NPD has also helped power growth for Veetee, which launched a swathe of new products this year under the ‘Rice Unleashed’ initiative. By targeting health-conscious and plant-based shoppers, the brand has managed to bump sales up by 2.1% and bag our category Top Launch award with the Plants & Rice range (see pXX).

Pasta plunges

Like rice, pasta has also taken a plunge, with sales falling by £36.2m or 12.5%. Many of the challenges affecting rice right now are also playing out in pasta. Brands are bearing the brunt of the decline as own label gains share and the prospect of price rises are looming as a result of stretched supplies. “We could see cost price rises in dry pasta due to the durum wheat shortage in Canada and supply issues in Italy being passed on,” says NielsenIQ analytics team lead Rhian Evans.

With pasta brands suffering a combined loss of £35.7m, higher prices are unlikely to go down well with shoppers already feeling the pinch of increasing demands on household budgets. Particularly given retailers’ focus on own-label, which Napolina owner Princes Foods director for Italian products Andy Hargraves says has “made it challenging for brands to receive the space they deserve”.

Napolina has certainly been hit hard. The UK’s bestselling pasta brand has seen revenues drop by £18m. That’s almost half the overall category’s decline.

Still, some brands managed to record growth. “Barilla and Garofalo are in growth with Barilla’s 6% price cut helping to drive a volume uplift of 11.4%,” says Evans. “Garofalo has moved up to sixth place showing that shoppers have an appetite for premium pasta brands. This and own-label’s volume growth has squeezed the middle.”

Over in noodles, similar polarisation is taking place. Own label has stolen share and brands with strong world food or convenience credentials have prospered. Amoy suffered the greatest loss, £1.6m, while number two brand Sharwood’s lost £1.1m.

“Much of Amoy’s decline can be put down to resetting post stockpiling – its value remains higher than it was two years ago,” says NielsenIQ’s Paulson. “Amoy’s price is 12.7% higher than the category average and shoppers have punished them for this.”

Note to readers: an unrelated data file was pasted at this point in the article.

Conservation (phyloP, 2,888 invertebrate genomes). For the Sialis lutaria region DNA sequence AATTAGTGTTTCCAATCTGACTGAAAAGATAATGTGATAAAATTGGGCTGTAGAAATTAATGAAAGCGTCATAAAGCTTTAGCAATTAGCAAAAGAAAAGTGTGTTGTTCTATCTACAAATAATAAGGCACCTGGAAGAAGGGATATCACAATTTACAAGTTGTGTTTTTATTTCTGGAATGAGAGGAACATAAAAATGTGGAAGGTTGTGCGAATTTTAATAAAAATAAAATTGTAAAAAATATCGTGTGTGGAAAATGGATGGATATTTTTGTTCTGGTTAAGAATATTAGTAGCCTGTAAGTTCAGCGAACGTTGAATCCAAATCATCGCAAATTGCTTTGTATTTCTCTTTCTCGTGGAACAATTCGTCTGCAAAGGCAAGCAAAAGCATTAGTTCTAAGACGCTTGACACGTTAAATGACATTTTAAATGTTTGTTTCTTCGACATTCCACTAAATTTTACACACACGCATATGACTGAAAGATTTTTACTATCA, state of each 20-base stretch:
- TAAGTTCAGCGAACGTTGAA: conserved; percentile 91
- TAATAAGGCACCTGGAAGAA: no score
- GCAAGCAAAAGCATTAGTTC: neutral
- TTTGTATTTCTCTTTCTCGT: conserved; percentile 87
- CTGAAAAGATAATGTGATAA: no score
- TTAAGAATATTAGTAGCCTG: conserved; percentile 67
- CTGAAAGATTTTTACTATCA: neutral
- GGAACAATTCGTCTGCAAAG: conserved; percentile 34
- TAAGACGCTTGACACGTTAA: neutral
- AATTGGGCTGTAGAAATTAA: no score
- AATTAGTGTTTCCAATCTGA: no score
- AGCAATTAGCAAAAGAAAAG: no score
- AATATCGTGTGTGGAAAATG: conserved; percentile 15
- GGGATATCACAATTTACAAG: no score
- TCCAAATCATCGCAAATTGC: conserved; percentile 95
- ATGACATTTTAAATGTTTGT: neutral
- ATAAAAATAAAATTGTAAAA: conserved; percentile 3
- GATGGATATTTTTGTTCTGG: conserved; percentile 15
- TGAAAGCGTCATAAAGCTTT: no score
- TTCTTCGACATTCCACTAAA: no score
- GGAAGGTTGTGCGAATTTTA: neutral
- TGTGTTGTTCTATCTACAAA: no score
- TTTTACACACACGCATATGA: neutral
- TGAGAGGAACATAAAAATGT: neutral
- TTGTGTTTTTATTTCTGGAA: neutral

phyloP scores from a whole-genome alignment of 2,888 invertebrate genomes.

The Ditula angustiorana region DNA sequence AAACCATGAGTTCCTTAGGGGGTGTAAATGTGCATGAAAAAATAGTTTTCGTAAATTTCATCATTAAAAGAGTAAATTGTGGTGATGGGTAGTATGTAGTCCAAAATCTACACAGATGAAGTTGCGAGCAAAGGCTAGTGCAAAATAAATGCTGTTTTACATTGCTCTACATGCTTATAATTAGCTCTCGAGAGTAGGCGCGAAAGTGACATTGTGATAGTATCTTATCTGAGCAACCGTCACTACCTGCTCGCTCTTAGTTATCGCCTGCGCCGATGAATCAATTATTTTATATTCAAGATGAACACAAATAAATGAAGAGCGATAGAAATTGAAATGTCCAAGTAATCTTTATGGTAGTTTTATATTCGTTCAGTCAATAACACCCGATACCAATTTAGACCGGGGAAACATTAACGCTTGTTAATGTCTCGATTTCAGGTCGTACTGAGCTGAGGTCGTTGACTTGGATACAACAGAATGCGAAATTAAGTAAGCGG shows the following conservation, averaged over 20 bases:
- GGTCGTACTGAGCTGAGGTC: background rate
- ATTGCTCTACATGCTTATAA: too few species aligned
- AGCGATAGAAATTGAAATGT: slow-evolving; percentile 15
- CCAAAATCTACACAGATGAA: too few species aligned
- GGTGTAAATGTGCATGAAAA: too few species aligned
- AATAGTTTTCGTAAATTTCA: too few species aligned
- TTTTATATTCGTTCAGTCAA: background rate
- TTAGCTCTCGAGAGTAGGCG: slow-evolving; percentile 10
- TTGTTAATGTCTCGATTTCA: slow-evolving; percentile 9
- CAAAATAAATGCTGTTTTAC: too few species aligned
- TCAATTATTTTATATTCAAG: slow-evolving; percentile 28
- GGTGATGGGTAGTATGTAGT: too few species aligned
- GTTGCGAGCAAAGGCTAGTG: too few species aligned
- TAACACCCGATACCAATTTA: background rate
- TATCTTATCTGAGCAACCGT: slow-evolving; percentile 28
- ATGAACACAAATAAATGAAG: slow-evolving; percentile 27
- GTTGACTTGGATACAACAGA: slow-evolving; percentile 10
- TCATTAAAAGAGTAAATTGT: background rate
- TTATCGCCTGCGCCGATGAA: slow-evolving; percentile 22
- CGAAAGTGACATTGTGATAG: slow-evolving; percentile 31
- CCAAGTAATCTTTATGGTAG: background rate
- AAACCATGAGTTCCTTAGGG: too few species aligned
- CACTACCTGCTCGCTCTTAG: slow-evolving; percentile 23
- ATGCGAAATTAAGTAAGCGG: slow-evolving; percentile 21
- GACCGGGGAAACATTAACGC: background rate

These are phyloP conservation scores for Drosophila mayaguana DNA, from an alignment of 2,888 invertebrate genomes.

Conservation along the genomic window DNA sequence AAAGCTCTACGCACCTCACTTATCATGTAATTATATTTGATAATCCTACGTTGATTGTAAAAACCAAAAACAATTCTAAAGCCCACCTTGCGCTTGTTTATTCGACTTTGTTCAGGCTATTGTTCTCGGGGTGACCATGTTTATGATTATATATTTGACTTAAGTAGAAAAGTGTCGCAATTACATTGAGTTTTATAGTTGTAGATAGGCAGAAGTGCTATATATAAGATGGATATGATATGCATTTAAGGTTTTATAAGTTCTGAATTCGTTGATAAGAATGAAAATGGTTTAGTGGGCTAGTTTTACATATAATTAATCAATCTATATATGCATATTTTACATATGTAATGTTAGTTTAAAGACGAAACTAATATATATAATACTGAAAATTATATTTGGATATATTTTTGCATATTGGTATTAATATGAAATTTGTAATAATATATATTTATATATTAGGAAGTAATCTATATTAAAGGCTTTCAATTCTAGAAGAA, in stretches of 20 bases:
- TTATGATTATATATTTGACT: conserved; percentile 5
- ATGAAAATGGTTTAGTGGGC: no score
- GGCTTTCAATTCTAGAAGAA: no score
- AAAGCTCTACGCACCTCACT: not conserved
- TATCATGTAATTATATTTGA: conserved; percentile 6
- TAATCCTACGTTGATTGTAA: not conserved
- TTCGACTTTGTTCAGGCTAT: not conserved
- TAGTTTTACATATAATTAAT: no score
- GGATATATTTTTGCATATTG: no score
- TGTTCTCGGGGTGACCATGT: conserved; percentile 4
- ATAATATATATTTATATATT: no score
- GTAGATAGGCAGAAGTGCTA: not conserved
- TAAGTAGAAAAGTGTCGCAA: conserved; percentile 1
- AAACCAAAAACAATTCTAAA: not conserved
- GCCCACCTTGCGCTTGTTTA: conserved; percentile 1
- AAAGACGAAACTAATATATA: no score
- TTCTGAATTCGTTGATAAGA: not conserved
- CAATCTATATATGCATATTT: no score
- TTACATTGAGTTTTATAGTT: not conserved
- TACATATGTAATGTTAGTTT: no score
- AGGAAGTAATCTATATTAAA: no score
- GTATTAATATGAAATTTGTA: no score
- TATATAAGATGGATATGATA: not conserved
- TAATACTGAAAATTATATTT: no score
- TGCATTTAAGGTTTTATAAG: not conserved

With price pressures mounting for suppliers, brands are going to have to do more to justify their premium over the coming year. Andrey Sokirkin, brand director for cooking sauces & accompaniments at Sharwood’s owner Premier Foods says shoppers are showing more interest in healthier lines.

“Our Wholewheat Noodles help cater for this demand,” she says. “Before the pandemic, health was on the agenda. This desire to make healthier choices has now accelerated.”

But will playing the health card be enough to restore brands to full health?

Top launch 2021

Plants & Rice | Veetee

Vetee rice and plants

Veetee’s Plants & Rice range, part of a larger swathe of NPD releases in August, plays off two key factors – functionality and people’s love affair with the phrase “plant-based”. The microwavable ready meals come in four flavours: Rich Beetroot Risotto, Smokey Chipotle Chilli Non-Carne, Spiced Chickpea & Sweet Potato and Chargrilled Vegetable & Squash Paella. At £1.99 per rice tray, each veggie-packed meal can stand on its own or serve as a side dish.

The Grocer’s Top Products Survey 2021: who’s up, who’s down – and our overview of the key trends